"BACK THEN, it was one or the other in the movies -- either you played the long-suffering wife or you were the mischief-maker," says former starlet Anne Francis. "Usually, the 'naughty girl' roles gave you more to play with."

Francis, looking cool and crisp in a khaki dress on a wilting Washington afternoon, says with a smile that she often chose the 'naughty girl' roles, but insists she avoided typecasting. Francis played a range of characters, from the prim and pristine "Lydia Bailey" to George Raft's alcoholic mistress in "Rogue Cop."

Beginning her career as a child model, Francis (who turned 52 yesterday) has worked in radio, television, theater and movies; now she has written her first book, a memoir called "Voices From Home: An Inner Journey," and she gently steers the dialogue back to the book each time it veers toward her movie days.

"I haven't written a Hollywood book," Francis says, scrunching up her face in distaste. "I wouldn't write one of those. Wouldn't be able to -- I wasn't a Hollywood person." Francis is casual and soft-spoken, and she plays down her Hollywood days, rejecting as too phony a pose suggested by the photographer.

"I'm not an 'A-list social-type person,' " Francis says. "I really don't think too much about being an actress until I'm acting, and then, of course, I love it."

Francis becomes rather vague when pressed for specifics about her book, but says it is not "about hidden skeletons, social calendars and name-revealing dalliances. It is about our essence of being, the inexplicable reality of mysticism, psychic phenomena and the inner workings of the mind and spirit."

Francis said she first became aware of the mind's powers when she had a "near-death experience" at age 4. "I nearly drowned . . . playing in the water and I overreached for a ball. Suddenly I was immersed in water and surrounded by glorious translucent green light, colors beyond human imagination came toward me. I was close to going to the other side.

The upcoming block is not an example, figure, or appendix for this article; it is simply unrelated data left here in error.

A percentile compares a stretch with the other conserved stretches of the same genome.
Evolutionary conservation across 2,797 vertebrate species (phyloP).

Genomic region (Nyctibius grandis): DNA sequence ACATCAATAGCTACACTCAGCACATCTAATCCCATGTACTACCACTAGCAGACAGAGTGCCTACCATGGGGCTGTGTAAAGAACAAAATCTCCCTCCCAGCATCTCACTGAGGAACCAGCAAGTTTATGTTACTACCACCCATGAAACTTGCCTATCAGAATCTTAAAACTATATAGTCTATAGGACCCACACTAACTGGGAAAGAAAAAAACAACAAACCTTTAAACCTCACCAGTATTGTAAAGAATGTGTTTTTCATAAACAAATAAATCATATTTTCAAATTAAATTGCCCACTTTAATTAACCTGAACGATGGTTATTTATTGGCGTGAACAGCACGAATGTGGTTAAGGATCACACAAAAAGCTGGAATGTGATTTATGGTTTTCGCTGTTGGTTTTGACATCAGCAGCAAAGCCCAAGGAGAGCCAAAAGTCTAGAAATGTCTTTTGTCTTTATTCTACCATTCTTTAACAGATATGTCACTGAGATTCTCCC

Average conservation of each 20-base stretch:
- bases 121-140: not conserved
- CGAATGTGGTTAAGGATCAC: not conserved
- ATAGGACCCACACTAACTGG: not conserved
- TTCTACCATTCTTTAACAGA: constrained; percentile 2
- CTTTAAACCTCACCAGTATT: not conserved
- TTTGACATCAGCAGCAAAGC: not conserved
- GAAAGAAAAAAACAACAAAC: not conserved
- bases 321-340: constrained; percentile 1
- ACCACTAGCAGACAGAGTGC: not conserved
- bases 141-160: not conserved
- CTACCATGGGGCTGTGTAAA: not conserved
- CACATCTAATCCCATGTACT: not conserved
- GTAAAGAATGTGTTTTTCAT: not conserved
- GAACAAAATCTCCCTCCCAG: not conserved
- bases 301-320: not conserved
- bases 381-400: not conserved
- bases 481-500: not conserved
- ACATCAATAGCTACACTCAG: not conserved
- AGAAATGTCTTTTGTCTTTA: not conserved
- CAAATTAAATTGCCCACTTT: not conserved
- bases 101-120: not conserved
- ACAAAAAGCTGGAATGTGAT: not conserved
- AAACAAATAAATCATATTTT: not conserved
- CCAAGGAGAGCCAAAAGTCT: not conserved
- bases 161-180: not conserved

"Then I was pulled out of the water and I started crying. It was really my anger at being taken away from all that beauty." Now, she says, she falls back on those thoughts "whenever I get myself really messed up. You have a certain part of yourself that anchors you, and I want to encourage others to feel that."

At 6, Francis, with her blond curls and trademark beauty mark, was spotted at Macy's by a John Roberts Powers modeling agent. "They had me modeling bathing suits in winter at Grant's Tomb," Francis remembers. Modeling led to a radio career on children's shows like "Coast to Coast on a Bus" and "Let's Pretend."

"I was on some radio soap operas, too," she says. "The titles were terrific: 'When a Girl Marries' and 'Phoebe Faces Life.' Francis then moved on to the early days of live TV, working in shows like "Playhouse 90" and "Lights Out."

Her first leading role (with Anne Jackson and Rita Moreno) was in "So Young, So Bad," in which she played a prostitute with a baby at a girl's reform school. "I think they're still showing it -- after midnight," Francis says.

Her name is even mentioned in the litany of sci-fi stars in the opening song of "The Rocky Horror Picture Show," commemorating her ingenue role in the science-fiction classic "Forbidden Planet." Francis also appeared in "The Blackboard Jungle" and "Bad Day at Black Rock." "I was the naughty girl who tried to deliver Spencer Tracy to the evil Bob Ryan," she says.

Francis, who had her own TV series, "Honey West" (1965), which she describes as "a tongue-in-cheek, female James Bond," still shows up on TV -- on "Dallas" and "Fantasy Island" -- and does an occasional movie. In her most recent, she played Watergate figure Charles Colson's wife opposite Dean Jones in 1978's "Born Again," which was filmed on location in Washington.

These days, Francis lives in Santa Barbara and spends time with her daughters, Maggie, 13, whom she adopted as a single parent, and Jane, 29. She considers scripts but says she spends most of her time "speaking at holistic centers on upbeat topics. Or writing poetry and throwing ideas into a big manila envelope."